Tip Sheet: Don’t Wait: Everyday Actions To Keep Kids Safe
The most effective prevention happens before a child is harmed. Kids are immediately safer when parents and caregivers take the time to learn about sexual abuse and its warning signs. Parents and caregivers who make a commitment to speak up as soon as they have a concern, instead of waiting for certain evidence of harm, play an even more crucial role in a child’s safety.
Here are some things that you and your family can do to protect children from sexual abuse, right now.
Set and respect clear guidelines
- Set and respect family boundaries. All members of the family have rights to privacy in dressing, bathing, sleeping and other personal activities. If anyone does not respect these rights, an adult should clearly enforce the family rules.
- Demonstrate boundaries by showing in your own life how to say “no.” Teach your children that their “no” will be respected, whether it’s in playing or tickling or hugging and kissing. For instance, if your child does not want to give Grandma a kiss, let the child shake hands instead. And make sure, too, that Grandma understands why a child’s ability to say ‘no’ is important for the safety of the child.
- Use the proper names of body parts. Just as you teach your children that a nose is a nose, they need to know what to call their genitals. This knowledge gives children the correct language for understanding their bodies, for asking questions and for telling about any behavior that could lead to sexual abuse.
- Be clear with adults and children about the difference between “okay touch” and inappropriate touch. For younger children, teach more concrete rules such as “talk with me if anyone – family, friend or anyone else – touches your private parts.” Also teach kids that it is unacceptable to use manipulation or control to touch someone else’s body.
- Explain the difference between a secret and a surprise. Both the adults and children in your life need to know how secrets may make kids unsafe. Surprises are joyful and generate excitement in anticipation of being revealed after a short period of time. Secrets exclude others, often because the information will create upset or anger. When keeping secrets with just one person becomes routine, children are more vulnerable to abuse.
Watch out for signs
- Watch for any inappropriate behaviors in other adults or older youth because children, especially young ones, are not as able to recognize these behaviors or to protect themselves.
- Stay on top of your children’s use of technology – Internet, email, instant messaging, webcam use, peer-to-peer/social networking sites, and cell phones, including photo exchanges. The illusion of anonymity on these electronic mediums often leads to a breakdown of social rules and expectations, ones that would be assumed if the interactions were face-to-face. Whenever possible, make sure the child’s interactions are visible and public. Kids, and even adults, can easily stumble into inappropriate or even dangerous situations and exchanges.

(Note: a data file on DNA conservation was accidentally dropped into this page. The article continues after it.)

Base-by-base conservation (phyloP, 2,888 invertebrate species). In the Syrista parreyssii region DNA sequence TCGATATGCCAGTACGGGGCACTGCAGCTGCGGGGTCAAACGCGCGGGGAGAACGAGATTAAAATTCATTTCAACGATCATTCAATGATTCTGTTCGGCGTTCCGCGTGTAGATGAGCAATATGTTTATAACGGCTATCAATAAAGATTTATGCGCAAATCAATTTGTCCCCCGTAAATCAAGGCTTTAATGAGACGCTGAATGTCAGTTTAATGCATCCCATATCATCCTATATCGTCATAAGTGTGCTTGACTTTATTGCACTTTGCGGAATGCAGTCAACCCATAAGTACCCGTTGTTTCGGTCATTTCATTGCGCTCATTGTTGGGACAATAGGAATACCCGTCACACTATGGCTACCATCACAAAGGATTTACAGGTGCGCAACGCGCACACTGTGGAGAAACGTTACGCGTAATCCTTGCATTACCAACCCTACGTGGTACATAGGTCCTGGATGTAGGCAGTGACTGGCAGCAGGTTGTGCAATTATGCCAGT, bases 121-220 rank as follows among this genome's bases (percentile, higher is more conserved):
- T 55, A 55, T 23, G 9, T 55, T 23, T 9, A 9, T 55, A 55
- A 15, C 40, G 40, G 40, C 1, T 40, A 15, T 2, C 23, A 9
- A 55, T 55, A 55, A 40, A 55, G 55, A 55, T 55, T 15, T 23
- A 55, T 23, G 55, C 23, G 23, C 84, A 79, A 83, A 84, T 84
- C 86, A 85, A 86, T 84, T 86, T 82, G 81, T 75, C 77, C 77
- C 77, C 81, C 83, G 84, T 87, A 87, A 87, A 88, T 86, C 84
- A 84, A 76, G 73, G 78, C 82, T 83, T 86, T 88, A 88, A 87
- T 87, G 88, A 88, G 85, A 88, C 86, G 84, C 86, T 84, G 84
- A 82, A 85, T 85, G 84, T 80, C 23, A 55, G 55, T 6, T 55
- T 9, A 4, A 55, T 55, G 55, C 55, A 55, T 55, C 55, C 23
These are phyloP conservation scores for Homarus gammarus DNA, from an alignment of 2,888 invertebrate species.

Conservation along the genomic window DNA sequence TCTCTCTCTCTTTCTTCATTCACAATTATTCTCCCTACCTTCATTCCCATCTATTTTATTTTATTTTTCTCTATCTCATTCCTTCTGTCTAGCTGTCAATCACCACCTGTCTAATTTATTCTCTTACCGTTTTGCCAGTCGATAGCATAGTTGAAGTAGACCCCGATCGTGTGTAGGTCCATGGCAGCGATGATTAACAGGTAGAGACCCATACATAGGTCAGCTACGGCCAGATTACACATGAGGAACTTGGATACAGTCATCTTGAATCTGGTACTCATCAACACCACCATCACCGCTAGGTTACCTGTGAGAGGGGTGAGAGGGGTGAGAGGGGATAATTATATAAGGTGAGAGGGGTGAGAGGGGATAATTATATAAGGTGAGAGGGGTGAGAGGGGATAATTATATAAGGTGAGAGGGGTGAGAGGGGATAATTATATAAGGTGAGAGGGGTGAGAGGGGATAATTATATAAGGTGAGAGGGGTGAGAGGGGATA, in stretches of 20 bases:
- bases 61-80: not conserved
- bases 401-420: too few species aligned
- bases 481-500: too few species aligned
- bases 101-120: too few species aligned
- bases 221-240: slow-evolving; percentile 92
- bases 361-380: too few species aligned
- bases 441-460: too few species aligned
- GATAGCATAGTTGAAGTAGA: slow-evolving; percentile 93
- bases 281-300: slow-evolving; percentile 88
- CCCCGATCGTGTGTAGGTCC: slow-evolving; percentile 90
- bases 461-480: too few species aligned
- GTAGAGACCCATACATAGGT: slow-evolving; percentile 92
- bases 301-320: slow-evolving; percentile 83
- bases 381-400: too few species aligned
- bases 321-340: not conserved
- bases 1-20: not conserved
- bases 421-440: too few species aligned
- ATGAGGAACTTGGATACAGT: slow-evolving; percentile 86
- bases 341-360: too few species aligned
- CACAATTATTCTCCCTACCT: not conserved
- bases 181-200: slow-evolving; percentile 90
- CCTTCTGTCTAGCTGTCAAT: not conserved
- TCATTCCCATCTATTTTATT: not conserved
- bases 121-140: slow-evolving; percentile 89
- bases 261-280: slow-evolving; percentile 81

- Practice talking before there’s a problem. Say the “difficult” or “embarrassing” words out loud so that you become more comfortable using those words, asking those questions, and confronting those behaviors. Having stress-free conversations about difficult issues with both the adults and children in your life gets everyone in the habit of talking openly and honestly. Show those people in your life that you will listen to anything they have to say, even if it’s about something embarrassing or something they’ve done wrong.
- Speak up when you see, or are subject to, any inappropriate behaviors. Interrupt and talk with the person who is making you uncomfortable. If you feel you can’t do this, find someone who is in a position to intervene. The person behaving inappropriately might need help to stop these behaviors.
- Report anything you know or suspect might be sexual abuse. If nobody speaks up, the abuse will not stop.
Support your kids
- Make it clear that you will support your children when they request privacy or say “no” to an activity or a kind of touch that makes them uncomfortable.
- Talk to your kids about who you/they trust. Give your kids permission to talk to these trustworthy adults whenever they feel scared, uncomfortable or confused about someone’s behavior toward them.
- Create a clear and easy-to-follow Family Safety Plan. Make sure that as adults, you know how to challenge each other when you see any inappropriate behaviors.
- Create a list noting both who to talk to when you see behavior you are unsure about and who to call if you believe you need to report sexual abuse. Teach the children about what to do and who to talk with if they are sexually threatened or touched by someone.
- Make a list of people and organizations you can call for advice, information, and help. You can be a resource to your family and friends about how to report abuse and how to get help for everyone involved. If you know that a child has been sexually abused, be sure to get help for the child quickly, so the harm can be stopped and healed.
Understanding the tools of sexual abuse prevention builds your confidence that you have the power and knowledge to keep your kids safe. Remember, the most effective prevention involves taking action before any abuse occurs. Prevention can start in your home today. You can start it now.
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